SEN­TENCED TO DEATH

MODI IS AL­WAYS CON­SCIOUS OF THE AD­VAN­TAGE OF BE­ING PIT­TED AGAINST A BAD PAS­TICHE OF A PRIME MIN­IS­TER, A MAX­I­MUM LEADER WITH MIN­I­MUM PRES­ENCE, AND A PRINCE OF VAC­IL­LA­TION STILL STRUG­GLING WITH HIS IN­NER DEMONS. IT IS A TRAP AND HE IS IN DAN­GER OF FALL­ING I

India Today - - SIGNATURE -

In the pol­i­tics of twenty first cen­tury, you are the sum to­tal of the head­lines you make, the op- ed col­umns you gen­er­ate, your prime time por­traits and your tweets. No other politi­cian to­day re­alises the uses of me­dia as much as Naren­dra Modi does. He alone seems to know that the medium is the mes­sage. In the 24/ 7 news cy­cle, Modi is a four- let­ter word for hope, damna­tion, Icarus and other things good, bad and plain evil. Still, Modib­ites are un­likely to find a place in the glos­sary of lib­er­a­tion and it is be­cause Gu­jarat’s Cicero has not come up with lines wor­thy of fu­ture gen­er­a­tions. No, we are not look­ing for the po­etic lofti­ness of an Abra­ham Lin­coln or a Martin Luther King from a politi­cian who be­lieves that speech is des­tiny. A name that re­curs in any Modi de­con­struc­tion is Obama. Obama spoke to his­tory and he sold hope and change in words de­liv­ered with the con­vic­tion of an evan­ge­list, the mel­liflu­ous­ness of a poet, and the epi­gram­matic force of a prophet. The fairy tale ended once Obama made him­self com­fort­able in the White House. Modi talks de­vel­op­ment and gov­er­nance a lot, and he never misses the head­lines of the day, be it Pak­istan or the lat­est cor­rup­tion scan­dal in Delhi. Still, es­sen­tially, Modi is a de­bunker, and a slayer of the nearly dead.

His In­de­pen­dence Day speech, in spite of its dar­ing dis­play of grandil­o­quence even be­fore the speaker achiev­ing grandeur, was rich in bravado but short of ideas. The sub­ject that popped up in his ev­ery other sen­tence was Prime Min­is­ter Man­mo­han Singh. For tele­vi­sion stu­dios and news­rooms look­ing for an­other Modi punch, he was pre­dictably oblig­ing. For a man who thinks the word is a weapon of mass con­ver­sion, can he go on beat­ing the po­lit­i­cally half- dead crea­ture called Man­mo­han Singh? The good old doc­tor is to­day an in­ept politi­cian and a mis­placed econ­o­mist em­body­ing ev­ery­thing In­dia can do with­out. Ir­re­deemable and ir­recov­er­able Man­mo­han Singh’s In­dia pro­vides enough am­mu­ni­tion to any­one who as­pires to take his seat. Modi wants it and his speeches are, more of­ten than not, en­tirely de­voted to the dis­cred­ited doc­tor and the fam­ily that made him hap­pen. Do we re­ally need a Modi to tell us about the ef­fete lead­er­ship of Man­mo­han Singh or the evil ap­pa­ra­tus of the dy­nasty? Doesn’t the leader fight­ing for the fu­ture need to come up with some­thing more en­gross­ing than more jokes about the much lam­pooned trin­ity of Man­mo­han Singh, So­nia Gandhi and Rahul? Modi, like Congress, is smug about the me­dia re­wards of a neg­a­tive cam­paign.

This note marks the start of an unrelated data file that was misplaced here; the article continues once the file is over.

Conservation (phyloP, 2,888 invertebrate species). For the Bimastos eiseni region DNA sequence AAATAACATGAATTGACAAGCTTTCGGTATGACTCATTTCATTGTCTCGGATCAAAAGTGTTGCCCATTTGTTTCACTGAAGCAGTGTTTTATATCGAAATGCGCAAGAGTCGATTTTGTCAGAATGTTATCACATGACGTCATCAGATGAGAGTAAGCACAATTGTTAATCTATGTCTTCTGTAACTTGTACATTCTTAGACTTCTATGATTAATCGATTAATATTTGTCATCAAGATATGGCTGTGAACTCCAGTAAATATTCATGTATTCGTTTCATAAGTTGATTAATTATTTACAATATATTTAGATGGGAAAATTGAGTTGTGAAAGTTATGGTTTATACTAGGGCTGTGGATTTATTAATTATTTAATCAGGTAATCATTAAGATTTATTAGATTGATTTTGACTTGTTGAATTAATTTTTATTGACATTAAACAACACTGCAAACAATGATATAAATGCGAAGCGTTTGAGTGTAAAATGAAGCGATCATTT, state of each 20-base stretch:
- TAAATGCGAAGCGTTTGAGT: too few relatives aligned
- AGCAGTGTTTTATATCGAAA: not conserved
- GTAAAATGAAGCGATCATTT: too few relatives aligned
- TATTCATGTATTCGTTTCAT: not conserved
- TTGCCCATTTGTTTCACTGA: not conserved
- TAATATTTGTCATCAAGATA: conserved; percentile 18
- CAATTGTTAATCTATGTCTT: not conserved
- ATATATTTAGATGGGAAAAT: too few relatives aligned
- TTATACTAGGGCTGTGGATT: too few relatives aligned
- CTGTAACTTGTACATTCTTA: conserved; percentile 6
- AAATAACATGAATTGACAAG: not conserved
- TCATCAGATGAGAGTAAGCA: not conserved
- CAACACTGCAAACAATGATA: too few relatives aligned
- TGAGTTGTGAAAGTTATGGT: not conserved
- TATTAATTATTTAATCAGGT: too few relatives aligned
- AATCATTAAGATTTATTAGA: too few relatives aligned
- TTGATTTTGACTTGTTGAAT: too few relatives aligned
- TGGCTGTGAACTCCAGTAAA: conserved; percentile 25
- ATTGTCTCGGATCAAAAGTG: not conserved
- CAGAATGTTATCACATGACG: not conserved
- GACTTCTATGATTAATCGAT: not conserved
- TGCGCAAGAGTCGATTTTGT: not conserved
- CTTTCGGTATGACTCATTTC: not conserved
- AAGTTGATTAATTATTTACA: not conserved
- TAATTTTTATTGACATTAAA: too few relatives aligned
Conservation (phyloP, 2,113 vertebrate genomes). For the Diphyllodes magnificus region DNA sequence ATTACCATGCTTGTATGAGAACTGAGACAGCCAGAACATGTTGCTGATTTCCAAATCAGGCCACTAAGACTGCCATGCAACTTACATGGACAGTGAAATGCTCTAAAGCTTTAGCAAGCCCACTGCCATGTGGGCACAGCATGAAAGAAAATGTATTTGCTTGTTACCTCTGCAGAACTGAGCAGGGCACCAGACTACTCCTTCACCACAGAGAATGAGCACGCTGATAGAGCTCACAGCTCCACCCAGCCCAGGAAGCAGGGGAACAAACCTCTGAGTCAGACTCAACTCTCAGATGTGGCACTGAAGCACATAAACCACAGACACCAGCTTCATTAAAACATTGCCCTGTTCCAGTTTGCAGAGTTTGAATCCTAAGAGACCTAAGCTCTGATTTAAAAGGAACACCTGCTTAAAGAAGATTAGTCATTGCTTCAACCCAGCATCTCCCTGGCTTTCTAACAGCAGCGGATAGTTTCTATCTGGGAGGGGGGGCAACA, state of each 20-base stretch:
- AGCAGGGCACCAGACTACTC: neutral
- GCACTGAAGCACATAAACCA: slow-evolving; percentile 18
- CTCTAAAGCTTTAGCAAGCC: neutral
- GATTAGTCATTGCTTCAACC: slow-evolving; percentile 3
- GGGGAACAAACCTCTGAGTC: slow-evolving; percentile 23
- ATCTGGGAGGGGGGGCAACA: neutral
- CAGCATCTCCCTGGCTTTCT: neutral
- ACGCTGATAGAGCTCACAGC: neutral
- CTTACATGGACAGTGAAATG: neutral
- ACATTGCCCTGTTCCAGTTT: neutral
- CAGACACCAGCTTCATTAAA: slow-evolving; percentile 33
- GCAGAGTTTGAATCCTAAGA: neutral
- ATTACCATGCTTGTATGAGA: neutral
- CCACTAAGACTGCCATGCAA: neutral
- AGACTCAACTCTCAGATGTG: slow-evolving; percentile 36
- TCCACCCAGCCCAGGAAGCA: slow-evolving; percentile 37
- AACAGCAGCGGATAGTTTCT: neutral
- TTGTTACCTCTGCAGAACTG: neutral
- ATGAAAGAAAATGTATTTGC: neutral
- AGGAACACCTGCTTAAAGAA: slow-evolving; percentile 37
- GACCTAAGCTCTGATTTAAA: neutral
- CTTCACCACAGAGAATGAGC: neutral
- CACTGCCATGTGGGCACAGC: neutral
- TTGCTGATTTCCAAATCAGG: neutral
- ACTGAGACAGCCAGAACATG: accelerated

His ar­gu­ments still win the day be­cause there is no cred­i­ble counter- ar­gu­ment from the other side of the fence. His words get mag­ni­fied be­cause his op­po­nents— Mother, Son and Dys­func­tional Pup­pet— be­lieve that si­lence is the priv­i­lege of the rul­ing class. In­dian democ­racy may be the nois­i­est in the world, but its three most pow­er­ful in­di­vid­u­als are the least heard, least seen en­ti­ties in any open so­ci­ety. That is why Modi has the arena of ar­gu­ments en­tirely to him­self. Modi is al­ways con­scious of the ad­van­tage of be­ing pit­ted against a bad pas­tiche of a prime min­is­ter, a max­i­mum leader with min­i­mum pres­ence, and a prince of vac­il­la­tion still strug­gling with his in­ner demons. It is a trap and he is in dan­ger of fall­ing into it. Modi ur­gently needs a theme larger than the col­lec­tive size of Man­mo­han Singh, So­nia Gandhi and Rahul. He may have words to fill up all the front pages of the coun­try and keep all the tele­vi­sion stu­dios busy. I don’t re­mem­ber one line of his that his­tory will re­mem­ber, and I am sure I am not alone here. He con­tin­ues to be mas­ter of the im­me­di­ate and the in­stant.

SAU­RABH SINGH/ www. in­di­a­to­day­im­ages. com

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